A row has erupted at the top of the Oxford Union over President Stephen Horvath’s last-minute announcement to host Donald Trump’s former right-hand man Steve Bannon.
Union secretary Nick Brown has called an emergency meeting of Standing Committee – the society’s governing body – to vote on cancelling the event on Friday, which has already prompted several student protests calling on the invite to be withdrawn.
The move follows claims that the Bannon event had been kept under wraps by the President for several weeks in advance. Three Union insiders told Cherwell that a majority of Standing Committee were not informed of the decision to host Bannon until the event was made public on Wednesday morning.
Following Wednesday’s announcement, student campaign groups announced demonstrations against the decision to host Bannon, who has been accused of promoting populism, anti-Semitism, and white supremacy. By Wednesday afternoon, over 170 people had marked themselves as “going” to a protest outside the Union on Friday.
Brown’s motion reads: “I, Nick Brown, hereby requisition an emergency meeting of the Standing Committee for 3pm on 15 November in the Macmillan Room. The purpose of the emergency meeting will be to discuss and vote on whether the Standing Committee should direct the President to disinvite Steve Bannon.”
The motion was signed by Brown, the Union’s treasurer-elect Amy Gregg, and Standing Committee member Anisha Faruk.
Earlier in the term, German far-right leader Alice Weidel cancelled her Union event, after widespread opposition from student groups.
Announcing the Bannon event earlier today, Horvath said: “I am sure there will be people who challenge the value of free speech in relation to this invitation. The event with Mr Bannon provides an opportunity for our members to hear from an individual who has been at the centre of a rise in right-wing populism, as well as to critically question and debate the ideas and rhetoric of Mr Bannon.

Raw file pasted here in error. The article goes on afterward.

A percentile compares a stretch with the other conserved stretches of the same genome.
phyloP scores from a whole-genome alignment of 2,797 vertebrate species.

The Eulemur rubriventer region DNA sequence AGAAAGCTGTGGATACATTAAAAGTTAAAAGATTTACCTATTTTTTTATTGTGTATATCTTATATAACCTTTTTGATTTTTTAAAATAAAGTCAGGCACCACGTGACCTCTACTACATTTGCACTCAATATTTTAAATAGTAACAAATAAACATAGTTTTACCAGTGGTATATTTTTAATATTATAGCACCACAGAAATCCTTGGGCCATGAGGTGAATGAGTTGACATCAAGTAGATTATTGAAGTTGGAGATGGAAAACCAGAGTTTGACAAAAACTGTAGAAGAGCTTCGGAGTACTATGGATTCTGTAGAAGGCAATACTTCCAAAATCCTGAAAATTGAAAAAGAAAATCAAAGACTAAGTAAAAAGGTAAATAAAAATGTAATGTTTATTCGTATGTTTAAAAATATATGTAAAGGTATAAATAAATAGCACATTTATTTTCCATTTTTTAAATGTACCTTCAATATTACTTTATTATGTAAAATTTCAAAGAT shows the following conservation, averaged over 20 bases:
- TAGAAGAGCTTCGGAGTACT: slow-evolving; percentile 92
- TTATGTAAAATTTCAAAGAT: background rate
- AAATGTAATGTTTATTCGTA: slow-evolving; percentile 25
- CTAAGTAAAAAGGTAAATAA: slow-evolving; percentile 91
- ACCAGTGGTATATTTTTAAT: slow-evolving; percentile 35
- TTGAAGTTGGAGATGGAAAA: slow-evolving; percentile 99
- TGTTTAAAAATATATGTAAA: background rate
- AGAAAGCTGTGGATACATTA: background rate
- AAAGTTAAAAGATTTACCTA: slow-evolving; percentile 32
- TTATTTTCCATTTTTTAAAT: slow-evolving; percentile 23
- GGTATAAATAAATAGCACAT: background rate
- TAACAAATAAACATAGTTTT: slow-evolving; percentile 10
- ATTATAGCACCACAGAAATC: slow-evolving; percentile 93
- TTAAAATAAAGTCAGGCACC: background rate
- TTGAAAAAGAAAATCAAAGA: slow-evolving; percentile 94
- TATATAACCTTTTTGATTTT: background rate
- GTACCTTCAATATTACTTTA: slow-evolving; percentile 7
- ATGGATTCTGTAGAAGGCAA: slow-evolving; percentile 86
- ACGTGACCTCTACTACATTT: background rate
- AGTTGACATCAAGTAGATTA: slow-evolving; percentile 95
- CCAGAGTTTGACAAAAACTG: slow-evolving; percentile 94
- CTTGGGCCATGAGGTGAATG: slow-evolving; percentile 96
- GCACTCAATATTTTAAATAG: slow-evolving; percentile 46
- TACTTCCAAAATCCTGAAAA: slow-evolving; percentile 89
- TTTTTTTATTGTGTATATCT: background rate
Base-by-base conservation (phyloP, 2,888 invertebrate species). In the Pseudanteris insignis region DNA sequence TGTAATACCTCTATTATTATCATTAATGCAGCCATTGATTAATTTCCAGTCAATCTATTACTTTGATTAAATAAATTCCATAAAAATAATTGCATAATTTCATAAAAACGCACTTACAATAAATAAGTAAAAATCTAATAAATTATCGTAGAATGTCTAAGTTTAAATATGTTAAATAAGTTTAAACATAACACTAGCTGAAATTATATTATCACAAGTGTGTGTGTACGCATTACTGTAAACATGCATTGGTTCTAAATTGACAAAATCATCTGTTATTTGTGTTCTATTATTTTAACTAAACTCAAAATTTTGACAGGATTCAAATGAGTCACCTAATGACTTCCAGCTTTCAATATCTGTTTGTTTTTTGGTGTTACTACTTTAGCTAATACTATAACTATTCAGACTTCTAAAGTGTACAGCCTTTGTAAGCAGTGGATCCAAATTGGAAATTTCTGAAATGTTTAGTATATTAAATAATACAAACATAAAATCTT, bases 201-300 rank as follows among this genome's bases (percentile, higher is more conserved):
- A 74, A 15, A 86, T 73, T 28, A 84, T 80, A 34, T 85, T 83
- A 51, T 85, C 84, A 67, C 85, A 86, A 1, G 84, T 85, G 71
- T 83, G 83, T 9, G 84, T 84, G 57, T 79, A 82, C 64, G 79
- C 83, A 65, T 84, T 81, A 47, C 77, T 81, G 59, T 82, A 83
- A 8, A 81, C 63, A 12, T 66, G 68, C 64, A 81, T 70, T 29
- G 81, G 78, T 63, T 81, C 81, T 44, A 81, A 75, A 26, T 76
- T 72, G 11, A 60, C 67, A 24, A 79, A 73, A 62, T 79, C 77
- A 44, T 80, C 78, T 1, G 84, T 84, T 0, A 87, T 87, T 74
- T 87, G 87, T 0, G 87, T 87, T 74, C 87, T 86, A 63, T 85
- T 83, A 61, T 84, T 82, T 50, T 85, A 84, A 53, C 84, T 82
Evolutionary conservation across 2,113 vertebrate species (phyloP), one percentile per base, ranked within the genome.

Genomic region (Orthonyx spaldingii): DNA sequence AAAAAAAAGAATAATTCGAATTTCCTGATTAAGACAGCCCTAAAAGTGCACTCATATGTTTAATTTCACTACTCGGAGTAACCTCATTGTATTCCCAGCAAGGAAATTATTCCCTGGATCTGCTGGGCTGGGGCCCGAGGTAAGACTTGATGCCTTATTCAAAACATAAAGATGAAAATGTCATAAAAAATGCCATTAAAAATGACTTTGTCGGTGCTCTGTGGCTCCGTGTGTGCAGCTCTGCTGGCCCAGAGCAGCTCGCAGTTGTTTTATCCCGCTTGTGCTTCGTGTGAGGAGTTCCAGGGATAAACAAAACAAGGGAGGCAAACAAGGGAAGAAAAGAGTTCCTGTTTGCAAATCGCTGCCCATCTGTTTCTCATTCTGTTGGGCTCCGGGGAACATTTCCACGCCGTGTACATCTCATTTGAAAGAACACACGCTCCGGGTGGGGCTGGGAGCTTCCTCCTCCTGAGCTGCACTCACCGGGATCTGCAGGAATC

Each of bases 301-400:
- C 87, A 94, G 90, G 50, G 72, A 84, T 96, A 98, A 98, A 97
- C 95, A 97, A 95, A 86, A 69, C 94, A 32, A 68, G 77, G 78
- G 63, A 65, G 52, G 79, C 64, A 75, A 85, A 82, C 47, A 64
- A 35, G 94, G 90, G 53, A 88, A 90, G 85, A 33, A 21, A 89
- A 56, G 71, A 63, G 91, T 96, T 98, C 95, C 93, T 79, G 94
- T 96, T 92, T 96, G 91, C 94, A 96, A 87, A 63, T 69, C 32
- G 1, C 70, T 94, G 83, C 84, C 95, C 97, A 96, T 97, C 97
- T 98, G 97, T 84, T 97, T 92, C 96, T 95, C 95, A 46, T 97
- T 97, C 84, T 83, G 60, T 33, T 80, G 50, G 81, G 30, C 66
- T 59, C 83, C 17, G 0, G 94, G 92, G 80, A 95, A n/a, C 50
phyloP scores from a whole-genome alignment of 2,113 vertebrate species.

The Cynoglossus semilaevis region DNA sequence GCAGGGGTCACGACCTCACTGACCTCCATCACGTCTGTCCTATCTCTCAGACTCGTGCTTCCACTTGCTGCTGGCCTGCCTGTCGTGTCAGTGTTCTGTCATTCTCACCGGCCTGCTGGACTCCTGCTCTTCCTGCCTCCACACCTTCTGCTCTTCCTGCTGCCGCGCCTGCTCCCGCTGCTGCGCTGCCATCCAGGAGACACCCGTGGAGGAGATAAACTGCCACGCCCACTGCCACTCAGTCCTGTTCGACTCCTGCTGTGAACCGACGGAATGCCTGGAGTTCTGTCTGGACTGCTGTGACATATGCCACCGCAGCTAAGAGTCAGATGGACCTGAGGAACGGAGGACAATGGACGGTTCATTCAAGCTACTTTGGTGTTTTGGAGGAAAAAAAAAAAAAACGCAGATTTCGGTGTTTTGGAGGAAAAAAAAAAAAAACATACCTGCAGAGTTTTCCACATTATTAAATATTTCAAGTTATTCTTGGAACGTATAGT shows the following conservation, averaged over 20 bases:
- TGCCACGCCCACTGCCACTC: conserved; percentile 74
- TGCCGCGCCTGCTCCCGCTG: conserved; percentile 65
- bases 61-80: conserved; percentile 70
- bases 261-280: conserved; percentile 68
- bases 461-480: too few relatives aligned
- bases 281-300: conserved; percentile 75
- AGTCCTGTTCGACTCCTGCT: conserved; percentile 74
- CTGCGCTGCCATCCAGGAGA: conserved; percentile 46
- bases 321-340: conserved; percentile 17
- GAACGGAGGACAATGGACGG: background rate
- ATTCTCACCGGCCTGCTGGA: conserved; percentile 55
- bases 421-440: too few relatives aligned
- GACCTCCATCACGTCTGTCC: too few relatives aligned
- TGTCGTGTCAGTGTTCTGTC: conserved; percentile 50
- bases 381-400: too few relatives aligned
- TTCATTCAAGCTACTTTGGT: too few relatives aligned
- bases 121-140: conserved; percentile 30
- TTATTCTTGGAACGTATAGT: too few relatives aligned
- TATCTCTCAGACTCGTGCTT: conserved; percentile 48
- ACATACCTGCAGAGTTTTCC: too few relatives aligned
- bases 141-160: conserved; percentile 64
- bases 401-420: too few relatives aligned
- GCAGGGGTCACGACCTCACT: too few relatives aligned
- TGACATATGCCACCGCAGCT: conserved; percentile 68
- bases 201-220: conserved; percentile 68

“It is only through listening to the opinions of others that we can fully understand those opinions. Whether we are inclined to agree or disagree with them, there is a profound intellectual value in critically thinking through why we agree or disagree instead of just rejecting them out of hand.”
Oxford-based anti-racism groups quickly condemned the event. In a statement, Ian McKendrick from Oxford Stand Up to Racism said: “We condemn the Oxford Union invitation to Alt-Right guru Steve Bannon to speak on 16 November. The Oxford Union is once again giving a platform to a far right speaker, and by doing so legitimising racism.
“Bannon is attempting to build an Islamophobic international of far-right groups and is looking to fascist Tommy Robinson here in Britain as a key figure for his movement.”
He added: “We call on the Oxford Union to stop giving credibility to racism and fascism and cancel the invitation to Steve Bannon.”
The Union’s Facebook event page was flooded with criticism from students. One wrote: “Absolutely no words!!! What next? You will be inviting Hitler too??”
On Twitter, one student said he would resign his Union membership over the Bannon event.
In light of Steve Bannon being invited to speak, I am resigning my Oxford union membership. This is a disgrace.
— Jonah Anton (@anton_jonah) November 14, 2018
Stephen Horvath told Cherwell: “I briefed all staff members and committee members necessary for the running of this event. For example, The Chair of the Consultative Committee (as the person in charge of logistics), the President-Elect (as the person with the most experience of security and logistics), the Junior Treasurer (as the person with the most experience of successfully inviting American political figures to the Union), and the Director of Press were made aware of this event in advance so that appropriate security measures could be put in place for the benefit of those members wishing to attend this event.
“On the advice of our security team, the announcement was scheduled for Wednesday morning. This is consistent with other high-profile speaker announcements such as Secretary Kerry or President Nixon, and it is worth noting that, unlike these figures, Mr Bannon does not have government funded security.”
He added: “At the end of October, all sitting Officers (including Nick Brown) were notified that an event would probably be taking place on Friday 16 November with a high-profile American political figure. No Officer used a motion of Standing Committee to direct me to reveal their name.”